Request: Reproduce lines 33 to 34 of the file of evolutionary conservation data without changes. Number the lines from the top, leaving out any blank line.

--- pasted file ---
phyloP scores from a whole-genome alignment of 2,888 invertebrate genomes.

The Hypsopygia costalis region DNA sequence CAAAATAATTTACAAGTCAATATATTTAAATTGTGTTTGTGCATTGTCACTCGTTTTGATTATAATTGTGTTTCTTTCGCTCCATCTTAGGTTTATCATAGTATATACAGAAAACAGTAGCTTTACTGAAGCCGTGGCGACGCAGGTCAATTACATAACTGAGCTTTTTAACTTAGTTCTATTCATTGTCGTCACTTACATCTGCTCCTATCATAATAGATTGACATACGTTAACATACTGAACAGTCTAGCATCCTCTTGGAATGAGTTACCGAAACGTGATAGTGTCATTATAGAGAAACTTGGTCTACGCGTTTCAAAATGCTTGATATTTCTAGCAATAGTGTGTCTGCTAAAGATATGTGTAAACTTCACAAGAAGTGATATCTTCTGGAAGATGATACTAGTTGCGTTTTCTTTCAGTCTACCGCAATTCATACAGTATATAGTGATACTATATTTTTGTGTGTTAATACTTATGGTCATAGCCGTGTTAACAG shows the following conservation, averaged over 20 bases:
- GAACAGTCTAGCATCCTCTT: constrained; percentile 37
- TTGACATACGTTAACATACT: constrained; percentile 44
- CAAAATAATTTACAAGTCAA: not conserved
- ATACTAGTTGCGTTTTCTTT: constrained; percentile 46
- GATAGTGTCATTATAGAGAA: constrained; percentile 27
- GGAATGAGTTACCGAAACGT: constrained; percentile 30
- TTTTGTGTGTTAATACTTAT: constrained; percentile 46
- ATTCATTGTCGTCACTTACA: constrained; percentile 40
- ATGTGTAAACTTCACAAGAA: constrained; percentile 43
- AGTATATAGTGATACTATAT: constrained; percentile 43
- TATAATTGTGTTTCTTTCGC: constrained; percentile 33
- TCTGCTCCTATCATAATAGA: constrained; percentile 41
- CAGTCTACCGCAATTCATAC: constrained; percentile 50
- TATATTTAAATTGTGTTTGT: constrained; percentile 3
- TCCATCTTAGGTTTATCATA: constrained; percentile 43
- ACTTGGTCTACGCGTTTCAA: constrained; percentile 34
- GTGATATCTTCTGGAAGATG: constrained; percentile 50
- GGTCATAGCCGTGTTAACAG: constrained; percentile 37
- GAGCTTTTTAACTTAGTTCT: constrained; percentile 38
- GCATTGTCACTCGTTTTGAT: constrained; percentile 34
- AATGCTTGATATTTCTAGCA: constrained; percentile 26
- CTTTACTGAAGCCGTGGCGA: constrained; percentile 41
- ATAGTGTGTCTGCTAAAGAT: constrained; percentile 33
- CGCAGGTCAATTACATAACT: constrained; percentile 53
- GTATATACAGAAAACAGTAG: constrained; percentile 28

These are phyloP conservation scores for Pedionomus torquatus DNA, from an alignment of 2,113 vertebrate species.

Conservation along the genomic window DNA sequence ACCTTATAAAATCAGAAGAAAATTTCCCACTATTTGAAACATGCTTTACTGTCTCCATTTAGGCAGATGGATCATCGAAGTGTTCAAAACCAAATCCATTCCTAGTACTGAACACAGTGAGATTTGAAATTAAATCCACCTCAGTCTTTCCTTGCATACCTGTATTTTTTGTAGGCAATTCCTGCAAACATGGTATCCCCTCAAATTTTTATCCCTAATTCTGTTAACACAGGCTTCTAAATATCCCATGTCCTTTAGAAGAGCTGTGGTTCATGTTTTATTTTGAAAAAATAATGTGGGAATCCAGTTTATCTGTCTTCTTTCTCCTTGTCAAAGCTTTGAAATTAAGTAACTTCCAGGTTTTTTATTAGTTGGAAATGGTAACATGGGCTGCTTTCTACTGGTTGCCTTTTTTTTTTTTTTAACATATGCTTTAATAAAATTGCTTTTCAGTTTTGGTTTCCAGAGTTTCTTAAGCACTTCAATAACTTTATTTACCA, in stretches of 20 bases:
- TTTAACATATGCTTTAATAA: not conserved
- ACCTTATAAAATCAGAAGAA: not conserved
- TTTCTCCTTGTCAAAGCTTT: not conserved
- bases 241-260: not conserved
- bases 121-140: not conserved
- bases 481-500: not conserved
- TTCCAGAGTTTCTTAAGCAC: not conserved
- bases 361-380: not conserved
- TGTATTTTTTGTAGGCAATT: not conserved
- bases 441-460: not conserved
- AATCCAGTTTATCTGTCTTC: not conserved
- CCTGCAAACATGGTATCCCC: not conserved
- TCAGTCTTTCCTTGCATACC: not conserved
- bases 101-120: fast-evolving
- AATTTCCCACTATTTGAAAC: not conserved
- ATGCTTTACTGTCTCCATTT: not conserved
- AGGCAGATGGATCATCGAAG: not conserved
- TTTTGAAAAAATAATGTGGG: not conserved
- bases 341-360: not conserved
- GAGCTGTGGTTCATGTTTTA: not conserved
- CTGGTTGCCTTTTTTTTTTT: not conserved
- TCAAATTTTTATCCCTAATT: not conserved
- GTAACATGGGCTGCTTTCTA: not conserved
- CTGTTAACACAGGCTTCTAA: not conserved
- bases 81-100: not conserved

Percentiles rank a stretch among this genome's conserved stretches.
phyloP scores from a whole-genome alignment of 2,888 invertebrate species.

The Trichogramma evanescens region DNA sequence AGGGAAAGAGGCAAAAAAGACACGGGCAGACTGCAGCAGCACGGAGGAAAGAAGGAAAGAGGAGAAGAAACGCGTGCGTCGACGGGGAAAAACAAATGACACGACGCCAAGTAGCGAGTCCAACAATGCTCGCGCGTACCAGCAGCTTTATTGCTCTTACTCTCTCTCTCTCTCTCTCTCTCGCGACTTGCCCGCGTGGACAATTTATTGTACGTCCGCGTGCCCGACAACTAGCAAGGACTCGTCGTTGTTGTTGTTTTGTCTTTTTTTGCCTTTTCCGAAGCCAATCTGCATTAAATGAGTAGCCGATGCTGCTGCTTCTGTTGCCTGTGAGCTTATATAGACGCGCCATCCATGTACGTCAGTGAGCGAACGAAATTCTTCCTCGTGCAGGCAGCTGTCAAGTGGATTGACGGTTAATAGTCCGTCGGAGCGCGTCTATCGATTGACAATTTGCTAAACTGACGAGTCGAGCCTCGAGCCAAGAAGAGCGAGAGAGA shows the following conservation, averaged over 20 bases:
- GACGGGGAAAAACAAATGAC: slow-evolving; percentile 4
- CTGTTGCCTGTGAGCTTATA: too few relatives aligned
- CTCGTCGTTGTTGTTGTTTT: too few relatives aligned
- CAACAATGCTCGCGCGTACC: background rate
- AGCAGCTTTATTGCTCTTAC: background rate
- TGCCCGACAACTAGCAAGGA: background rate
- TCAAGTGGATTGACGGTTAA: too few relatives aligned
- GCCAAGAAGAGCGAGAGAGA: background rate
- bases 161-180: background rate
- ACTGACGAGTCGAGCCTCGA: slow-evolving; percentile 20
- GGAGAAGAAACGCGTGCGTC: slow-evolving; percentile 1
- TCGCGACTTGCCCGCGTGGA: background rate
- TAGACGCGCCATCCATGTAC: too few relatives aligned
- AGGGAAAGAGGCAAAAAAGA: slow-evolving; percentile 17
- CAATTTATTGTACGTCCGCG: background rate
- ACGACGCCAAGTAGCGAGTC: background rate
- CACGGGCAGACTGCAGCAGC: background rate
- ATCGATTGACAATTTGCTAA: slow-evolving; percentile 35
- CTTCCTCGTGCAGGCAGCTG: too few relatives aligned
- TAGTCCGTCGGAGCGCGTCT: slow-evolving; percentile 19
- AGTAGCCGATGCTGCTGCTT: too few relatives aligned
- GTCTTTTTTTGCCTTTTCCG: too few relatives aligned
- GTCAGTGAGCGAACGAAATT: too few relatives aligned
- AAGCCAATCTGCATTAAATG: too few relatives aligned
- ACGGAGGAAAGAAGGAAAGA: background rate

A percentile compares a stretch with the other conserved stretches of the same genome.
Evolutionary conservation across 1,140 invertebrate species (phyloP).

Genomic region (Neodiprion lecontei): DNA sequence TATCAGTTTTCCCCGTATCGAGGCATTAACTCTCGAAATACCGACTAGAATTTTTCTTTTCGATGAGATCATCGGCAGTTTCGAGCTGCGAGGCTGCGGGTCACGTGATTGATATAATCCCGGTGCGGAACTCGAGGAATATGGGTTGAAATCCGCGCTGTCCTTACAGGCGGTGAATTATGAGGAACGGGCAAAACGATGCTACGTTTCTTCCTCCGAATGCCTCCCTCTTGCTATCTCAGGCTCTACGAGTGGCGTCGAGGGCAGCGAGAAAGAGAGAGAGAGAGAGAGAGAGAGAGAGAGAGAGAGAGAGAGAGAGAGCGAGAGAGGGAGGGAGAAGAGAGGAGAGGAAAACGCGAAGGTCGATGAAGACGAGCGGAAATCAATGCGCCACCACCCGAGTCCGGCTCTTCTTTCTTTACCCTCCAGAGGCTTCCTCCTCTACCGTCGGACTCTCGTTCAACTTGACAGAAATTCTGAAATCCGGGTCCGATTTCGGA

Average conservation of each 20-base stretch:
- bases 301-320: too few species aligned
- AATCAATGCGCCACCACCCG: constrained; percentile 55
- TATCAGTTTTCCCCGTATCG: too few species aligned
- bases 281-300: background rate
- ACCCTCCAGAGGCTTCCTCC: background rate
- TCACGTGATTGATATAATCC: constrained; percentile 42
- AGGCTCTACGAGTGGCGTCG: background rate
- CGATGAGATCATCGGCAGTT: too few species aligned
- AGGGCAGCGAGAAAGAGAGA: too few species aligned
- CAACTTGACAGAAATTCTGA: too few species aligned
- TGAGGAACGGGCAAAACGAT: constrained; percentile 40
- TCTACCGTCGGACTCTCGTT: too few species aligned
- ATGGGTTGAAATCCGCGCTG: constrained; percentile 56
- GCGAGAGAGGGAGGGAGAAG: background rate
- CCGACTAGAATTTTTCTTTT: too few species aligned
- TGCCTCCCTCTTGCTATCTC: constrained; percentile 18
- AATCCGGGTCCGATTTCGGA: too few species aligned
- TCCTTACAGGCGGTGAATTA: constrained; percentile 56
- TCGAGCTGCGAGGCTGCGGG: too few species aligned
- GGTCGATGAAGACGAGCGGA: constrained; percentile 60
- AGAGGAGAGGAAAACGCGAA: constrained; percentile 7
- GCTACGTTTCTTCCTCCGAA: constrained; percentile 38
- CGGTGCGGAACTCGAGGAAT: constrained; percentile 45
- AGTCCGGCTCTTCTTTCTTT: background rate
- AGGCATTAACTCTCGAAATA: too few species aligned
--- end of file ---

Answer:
- bases 241-260: not conserved
- bases 121-140: not conserved